If the palm frond is turning brown all over, there may be a problem with nutritional deficiency. Three nutrients in particular—nitrogen, potassium, and magnesium—have an effect on palms. All of a palm tree’s leaves will turn yellow if one or more of these three nutrients are deficient. You will need to fertilize your palm trees with a fertilizer that contains nitrogen, potassium, and magnesium in order to restore their health if their yellow leaves are the result of nutritional inadequacies.

A fungal infection is one of the most frequent causes of browning palm leaves. The elder leaves on palm trees may turn brown while still attached to the tree as a result of illnesses like rhizoctonia and fusarium wilt. The fronds may develop black patches or holes as a result of cylindrocladium leaf spot. The palms develop brown dots from neoscytalidium leaf spot, some of which may have yellow margins.

Either by direct touch or through a secondary invasion after another ailment has debilitated the plant, bacteria can cause browning and yellowing of the palm fronds. The subsequent circumstances can increase a palm tree’s susceptibility to bacterial infection: water pressure A tree becomes sensitive to bacteria when it is subjected to drought or an excessive amount of soil moisture. Bacteria enter through holes or wounds in the tissue of the fronds and swiftly spread, leading to a rapid deterioration in health.

When temperatures fall below 32 F, bacteria suffer from cold injury, which results in sores on the fronds’ developing tips. These sores allow bacteria to penetrate the tree and propagate throughout the tissue, destroying the plant.

On the fronds, fungal diseases also produce sores that serve as points of entrance for bacteria.

There are several insects that can harm palms, but scales, mealybugs, and mites are the most frequent. On the underside of leaves, scales can be seen as brown lumps. White insects known as mealybugs frequently gather on fresh growth. Spider mites produce webbing beneath the leaves and stippling on the upper leaf surface (a speckled appearance). If you spot these pests, speak with your neighborhood nursery or garden center to choose the best pesticide. Here is more information about those annoying insects and how to rid your hands of pests.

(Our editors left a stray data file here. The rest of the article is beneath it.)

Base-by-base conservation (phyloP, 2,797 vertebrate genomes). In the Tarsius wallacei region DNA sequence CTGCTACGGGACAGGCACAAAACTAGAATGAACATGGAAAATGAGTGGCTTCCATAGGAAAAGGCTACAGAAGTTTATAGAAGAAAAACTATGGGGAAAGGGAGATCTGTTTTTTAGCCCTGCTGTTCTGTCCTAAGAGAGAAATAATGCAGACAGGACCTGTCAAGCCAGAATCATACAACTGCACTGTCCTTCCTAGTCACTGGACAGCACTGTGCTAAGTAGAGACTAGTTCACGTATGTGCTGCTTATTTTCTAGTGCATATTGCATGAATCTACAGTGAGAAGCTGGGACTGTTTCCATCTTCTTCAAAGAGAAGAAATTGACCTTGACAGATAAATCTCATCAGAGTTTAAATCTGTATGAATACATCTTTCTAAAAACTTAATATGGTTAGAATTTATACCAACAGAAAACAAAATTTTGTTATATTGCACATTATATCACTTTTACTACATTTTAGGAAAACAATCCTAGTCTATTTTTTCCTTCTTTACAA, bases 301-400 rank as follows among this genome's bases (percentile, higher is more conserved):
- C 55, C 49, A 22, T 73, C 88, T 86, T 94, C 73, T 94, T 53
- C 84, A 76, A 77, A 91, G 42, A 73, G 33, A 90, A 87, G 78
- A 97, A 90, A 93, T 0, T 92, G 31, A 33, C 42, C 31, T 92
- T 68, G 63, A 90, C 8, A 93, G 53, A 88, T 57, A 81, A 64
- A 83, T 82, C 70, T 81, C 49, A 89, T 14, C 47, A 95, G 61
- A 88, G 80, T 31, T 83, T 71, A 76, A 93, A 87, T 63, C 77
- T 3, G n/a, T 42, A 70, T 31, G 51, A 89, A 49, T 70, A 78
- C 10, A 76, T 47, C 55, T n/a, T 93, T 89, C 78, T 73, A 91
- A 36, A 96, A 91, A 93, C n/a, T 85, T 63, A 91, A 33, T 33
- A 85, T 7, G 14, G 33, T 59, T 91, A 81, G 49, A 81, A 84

Your palm fronds may experience a condition known as “cold burn” during cold spells due to the low temperatures. The fronds may also develop white or grey speckles and turn brown or yellow. This is brought on by little ice crystals that develop inside the leaf cells and burst them. The frond will eventually perish and fall off the palm tree as a result. As a part of the palm tree’s normal development cycle, this occurs. Some palms are more resistant to cold damage than others, thus this is not a frequent concern. Look at these resilient, cold-tolerant palms for your region.

Old leaves will turn yellow and drop off if there is too much nitrogen in the soil. The yellowing of young fronds is a warning sign that there is a major nitrogen problem. Premature yellowing and fronds coming off are the main signs of overfeeding a palm with nitrogen (leaves). Sometimes, only older fronds will exhibit this, but if the issue persists, younger fronds may also turn yellow and drop off. If the issue persists, areas of yellow or brown discoloration will appear on the palm’s trunk. Nitrogen-overfed palms may grow very quickly and take on an overall dark green hue.

The most common reason for overfeeding is using a lawn or general-purpose fertilizer that has too much nitrogen in it. Never fertilize your palm using lawn fertilizer; it nearly always contains much too much nitrogen for your palm.


Use a fertilizer for palm trees that contains no more than 8% nitrogen once or twice a year at the recommended rates. Other fertilizers should only be used on palms if they have been specially prepared for them and don’t contain a lot of nitrogen.

After identifying the root cause of an unhealthy palm frond (leaf), you should cut off the dead frond and new growth should start to sprout in approximately three months. You should only trim fronds once they are fully dead because the new growth will acquire its energy and nutrients from the old fronds unless they are infected with a terrible fungus or bugs.